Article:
Rehab for Cannabis
Private Treatment Options in Thailand

As a potent psychoactive drug, cannabis can have dangerous effects on the human body. Its use is widespread, however, and many people remain unaware of its damaging qualities until they have already begun to slide toward addiction. Cannabis rehab in Thailand promises to help break your marijuana habit, by applying psychological therapy, holistic care, and other evidence-based treatment methods within a professional facility.

What is cannabis rehab?

Rehabilitation generally refers to a drug and/or alcohol recovery programme. Outpatient care is a viable option, but the term is more often associated with therapy in an inpatient setting. Cannabis rehab is usually an abstinence-based approach to recovery, and aims to provide an intensive rehabilitation care which is targeted at people who have difficulty living drug-free lives in the community.
Overcoming cannabis addiction is not just about quitting cold-turkey. You may need intensive care – including medical assistance – to get through your withdrawal symptoms and clear marijuana out of your system for good. Subsequent therapy sessions can help you overcome your struggles with cannabis, address any underlying causes, and win the internal battle for control.
For a recovery that stands the test of time, it is important to build a positive mindset, and develop the skills needed to fend off each new craving – while addressing any other addictions and mental health issues you may also have. By redirecting your inner and interpersonal life to a healthier equilibrium, rehab for cannabis addiction aims to prepare you for a drug-free lifestyle.

Is cannabis addictive?

According to the 2019 World Drug Report, cannabis continues to be the most commonly used illicit drug globally, and it is estimated that nearly 190 million people worldwide smoked cannabis in 2017. Cannabis contains the active chemical THC (delta-9 tetrahydrocannabinol), and it is often called a harmless and ‘natural’ drug. Even though it’s not as physically addictive as drugs like heroin and meth, cannabis can be highly addictive due to its psychological impacts. Other names include marijuana, weed, pot, grass and ganja.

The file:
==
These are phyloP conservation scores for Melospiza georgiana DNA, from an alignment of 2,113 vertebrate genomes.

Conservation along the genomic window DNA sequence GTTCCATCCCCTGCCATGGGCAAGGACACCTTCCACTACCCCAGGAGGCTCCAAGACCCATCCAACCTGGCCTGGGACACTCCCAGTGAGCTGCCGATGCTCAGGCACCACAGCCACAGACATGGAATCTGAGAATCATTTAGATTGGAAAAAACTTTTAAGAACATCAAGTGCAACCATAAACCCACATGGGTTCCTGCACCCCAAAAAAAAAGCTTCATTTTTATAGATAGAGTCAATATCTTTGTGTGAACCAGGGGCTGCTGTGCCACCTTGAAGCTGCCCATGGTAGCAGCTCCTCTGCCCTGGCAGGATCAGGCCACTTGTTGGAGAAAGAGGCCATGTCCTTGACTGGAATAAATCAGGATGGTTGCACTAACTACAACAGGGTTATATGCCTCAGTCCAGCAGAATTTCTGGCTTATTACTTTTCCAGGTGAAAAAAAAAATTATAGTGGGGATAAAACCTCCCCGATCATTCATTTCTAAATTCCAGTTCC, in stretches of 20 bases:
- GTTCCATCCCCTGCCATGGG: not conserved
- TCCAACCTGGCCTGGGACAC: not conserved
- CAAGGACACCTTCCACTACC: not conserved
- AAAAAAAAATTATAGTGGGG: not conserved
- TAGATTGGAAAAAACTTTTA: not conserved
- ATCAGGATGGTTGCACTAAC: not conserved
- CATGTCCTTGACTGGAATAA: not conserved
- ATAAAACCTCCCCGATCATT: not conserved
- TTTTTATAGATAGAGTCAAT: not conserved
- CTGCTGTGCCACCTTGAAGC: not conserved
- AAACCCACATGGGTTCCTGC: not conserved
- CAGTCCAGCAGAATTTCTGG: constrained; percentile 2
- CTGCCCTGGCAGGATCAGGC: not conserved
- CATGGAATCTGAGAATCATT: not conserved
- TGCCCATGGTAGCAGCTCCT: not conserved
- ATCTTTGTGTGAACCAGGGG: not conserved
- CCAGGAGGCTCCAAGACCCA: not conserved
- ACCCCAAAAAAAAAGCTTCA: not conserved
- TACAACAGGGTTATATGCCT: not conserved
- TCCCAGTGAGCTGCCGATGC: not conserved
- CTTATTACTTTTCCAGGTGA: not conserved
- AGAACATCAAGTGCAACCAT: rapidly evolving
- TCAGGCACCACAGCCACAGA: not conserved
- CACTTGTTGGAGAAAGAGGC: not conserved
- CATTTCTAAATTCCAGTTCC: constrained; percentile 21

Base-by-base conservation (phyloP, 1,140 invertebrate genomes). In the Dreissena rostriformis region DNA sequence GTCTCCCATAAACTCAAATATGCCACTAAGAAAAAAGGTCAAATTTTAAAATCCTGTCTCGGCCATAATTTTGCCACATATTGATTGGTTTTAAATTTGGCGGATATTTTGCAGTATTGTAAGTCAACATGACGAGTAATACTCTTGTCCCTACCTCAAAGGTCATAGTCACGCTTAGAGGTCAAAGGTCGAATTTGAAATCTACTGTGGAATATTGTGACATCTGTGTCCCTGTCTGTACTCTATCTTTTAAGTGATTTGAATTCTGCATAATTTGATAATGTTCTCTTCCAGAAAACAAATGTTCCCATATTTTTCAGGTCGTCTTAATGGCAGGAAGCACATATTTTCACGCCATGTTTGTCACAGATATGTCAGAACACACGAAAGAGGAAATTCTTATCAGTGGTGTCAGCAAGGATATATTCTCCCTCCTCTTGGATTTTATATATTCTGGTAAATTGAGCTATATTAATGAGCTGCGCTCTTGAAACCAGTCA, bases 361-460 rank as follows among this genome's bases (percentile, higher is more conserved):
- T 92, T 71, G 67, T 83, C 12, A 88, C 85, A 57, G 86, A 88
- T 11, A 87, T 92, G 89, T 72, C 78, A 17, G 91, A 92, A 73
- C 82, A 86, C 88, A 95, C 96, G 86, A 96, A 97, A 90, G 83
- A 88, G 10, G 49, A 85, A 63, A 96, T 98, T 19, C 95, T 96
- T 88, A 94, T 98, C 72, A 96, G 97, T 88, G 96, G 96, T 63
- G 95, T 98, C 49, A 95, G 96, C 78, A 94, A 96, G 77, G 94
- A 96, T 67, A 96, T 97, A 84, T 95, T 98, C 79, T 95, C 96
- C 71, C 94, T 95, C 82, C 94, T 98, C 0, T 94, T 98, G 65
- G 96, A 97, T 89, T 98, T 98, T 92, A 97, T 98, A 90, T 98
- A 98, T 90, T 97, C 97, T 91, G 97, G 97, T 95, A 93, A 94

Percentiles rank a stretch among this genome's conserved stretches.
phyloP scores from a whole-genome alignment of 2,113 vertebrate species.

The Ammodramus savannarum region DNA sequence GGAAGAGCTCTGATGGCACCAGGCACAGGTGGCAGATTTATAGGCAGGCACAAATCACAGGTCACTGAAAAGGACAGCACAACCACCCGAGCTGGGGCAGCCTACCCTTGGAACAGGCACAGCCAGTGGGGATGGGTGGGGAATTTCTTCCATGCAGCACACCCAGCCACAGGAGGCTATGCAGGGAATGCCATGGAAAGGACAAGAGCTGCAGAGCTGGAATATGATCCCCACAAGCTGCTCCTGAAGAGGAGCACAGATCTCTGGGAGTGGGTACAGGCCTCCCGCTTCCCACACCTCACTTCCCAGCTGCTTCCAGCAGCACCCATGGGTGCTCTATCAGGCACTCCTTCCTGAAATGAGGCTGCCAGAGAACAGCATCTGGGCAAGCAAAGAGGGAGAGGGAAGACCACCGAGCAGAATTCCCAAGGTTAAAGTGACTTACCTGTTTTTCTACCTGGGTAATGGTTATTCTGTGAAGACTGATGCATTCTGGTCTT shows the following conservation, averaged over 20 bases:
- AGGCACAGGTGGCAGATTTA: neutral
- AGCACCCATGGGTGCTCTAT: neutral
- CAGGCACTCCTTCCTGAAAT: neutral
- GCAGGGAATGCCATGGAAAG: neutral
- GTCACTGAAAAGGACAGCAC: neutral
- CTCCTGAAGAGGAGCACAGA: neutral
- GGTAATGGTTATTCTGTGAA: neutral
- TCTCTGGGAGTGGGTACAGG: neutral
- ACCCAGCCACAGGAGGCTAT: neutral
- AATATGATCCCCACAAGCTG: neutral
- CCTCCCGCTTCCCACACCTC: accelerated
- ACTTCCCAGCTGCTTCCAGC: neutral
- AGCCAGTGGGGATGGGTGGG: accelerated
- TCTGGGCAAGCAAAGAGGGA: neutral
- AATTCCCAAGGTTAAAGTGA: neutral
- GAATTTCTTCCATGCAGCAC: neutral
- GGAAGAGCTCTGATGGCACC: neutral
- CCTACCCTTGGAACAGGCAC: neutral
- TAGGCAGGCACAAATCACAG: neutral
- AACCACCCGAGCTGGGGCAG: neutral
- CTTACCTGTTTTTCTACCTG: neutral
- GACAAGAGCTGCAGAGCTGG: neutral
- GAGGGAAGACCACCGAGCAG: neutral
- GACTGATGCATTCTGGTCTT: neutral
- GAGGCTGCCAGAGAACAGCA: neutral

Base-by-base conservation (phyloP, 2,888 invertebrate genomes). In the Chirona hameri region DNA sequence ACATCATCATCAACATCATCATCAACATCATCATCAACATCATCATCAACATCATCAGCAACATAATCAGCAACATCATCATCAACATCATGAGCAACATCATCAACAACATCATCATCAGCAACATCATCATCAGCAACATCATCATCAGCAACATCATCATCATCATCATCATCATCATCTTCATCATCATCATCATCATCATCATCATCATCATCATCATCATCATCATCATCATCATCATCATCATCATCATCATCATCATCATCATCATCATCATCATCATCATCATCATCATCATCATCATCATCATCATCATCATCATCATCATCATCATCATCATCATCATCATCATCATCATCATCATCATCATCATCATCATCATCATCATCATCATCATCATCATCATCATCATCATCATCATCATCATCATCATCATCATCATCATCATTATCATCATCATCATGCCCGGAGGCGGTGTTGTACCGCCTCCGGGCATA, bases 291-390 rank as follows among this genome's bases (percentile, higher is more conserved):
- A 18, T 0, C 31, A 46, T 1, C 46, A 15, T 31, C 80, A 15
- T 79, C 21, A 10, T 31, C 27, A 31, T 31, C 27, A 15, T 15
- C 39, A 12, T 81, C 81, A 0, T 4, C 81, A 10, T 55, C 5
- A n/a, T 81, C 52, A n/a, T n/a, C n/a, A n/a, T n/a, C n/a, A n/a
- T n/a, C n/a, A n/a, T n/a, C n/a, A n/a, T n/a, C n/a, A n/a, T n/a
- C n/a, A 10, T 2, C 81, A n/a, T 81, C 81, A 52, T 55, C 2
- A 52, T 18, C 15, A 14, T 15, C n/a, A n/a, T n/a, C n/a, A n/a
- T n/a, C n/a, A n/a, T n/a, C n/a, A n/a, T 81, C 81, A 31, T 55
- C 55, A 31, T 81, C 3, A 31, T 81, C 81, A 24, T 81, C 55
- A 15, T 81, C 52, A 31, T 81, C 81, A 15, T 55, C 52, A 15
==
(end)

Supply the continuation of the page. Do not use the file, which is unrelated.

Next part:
Cannabis causes an increase in dopamine, which is a neurotransmitter that controls your feelings of pleasure. Over time, this change in chemistry can increase your tolerance to cannabis – raising the amount you need to consume in order to gain the same effects.

At the same time, another significant change is occurring: Your body begins to depend on receiving those high doses of the drug again and again. At that point, if you stop using marijuana, you may start to develop a sense of irritation and craving – which then leads you back toward using cannabis again. This form of physical and psychological dependence may have you continuing to abuse marijuana, despite it no longer providing the desired effects. To make the situation worse, research shows that marijuana potency has increased in recent decades, making it even more of a potential danger for users.

Co-existing mental illness with cannabis addiction

Studies have shown a link between heavy cannabis use as a teenager and an increased risk of mental health problems later in life. Cannabis users have a high risk of developing long-term schizophrenia or experiencing psychotic episodes. More frequent use of the drug raises the likelihood of serious side effects; a recent study suggests that smoking high-potency marijuana on a daily basis may increase the chance of developing psychosis by nearly 500%. People who are already at high risk of developing a psychiatric disorder, whether for genetic or other reasons, are especially likely to suffer from a mental health issue after frequent marijuana use.
Many people will initially start using cannabis as a way of dealing with depression, low self-esteem, chronic pain or anxiety. Yet this type of coping strategy only distracts from the underlying problems, rather than addressing them. For this reason, it’s vital that you seek treatment at a marijuana rehab centre for any underlying mental health conditions, in order to treat the ‘bigger picture’ of your addiction.

In addition to treating cannabis addiction, rehab can also facilitate multiple mental health symptoms or addictions that often co-occur with cannabis abuse, such as:

Meditation by young women in white dress on a bridge by the sea.

Cannabis detox and withdrawal

There is no recognised medical detox for cannabis addiction. Withdrawal symptoms can vary greatly from user to user – with some people experiencing no side effects and others feeling physically ill. Withdrawal symptoms will depend on how much cannabis you consume, how regularly you consume it, and the type of cannabis you use. Psychiatric intervention is sometimes needed for people who are long-term, heavy users of the drug.
Withdrawal symptoms timeline:
  • Days 1-3: You are likely to feel restless and irritable
  • Days 4-7: Some people can experience cravings, chills, tremors and stomach pain during this phase
  • Days 7-14: The most common symptom during the second week is an inability to fall asleep, as well as feelings of depression and lower levels of concentration
  • Days 14-30: This period may bring coughing, anxiety and insomnia

At what point does someone need rehab for cannabis?

The Diagnostic and Statistical Manual of Mental Disorder-5 (DSM-5) outlines 11 factors used to diagnose a substance use disorder and its severity grade. If four or more of the following statements apply to you, it may be best to consider attending rehab for cannabis.

  • You are not afraid to consume cannabis in public at the risk of getting caught
  • You spend a lot of time seeking cannabis, getting high, and recovering from the effects
  • You cut back on work, school, hobbies, or other activities so that you have time to use
  • You have tried to stop using, but failed several times
  • You are unable to manage work, social, or family obligations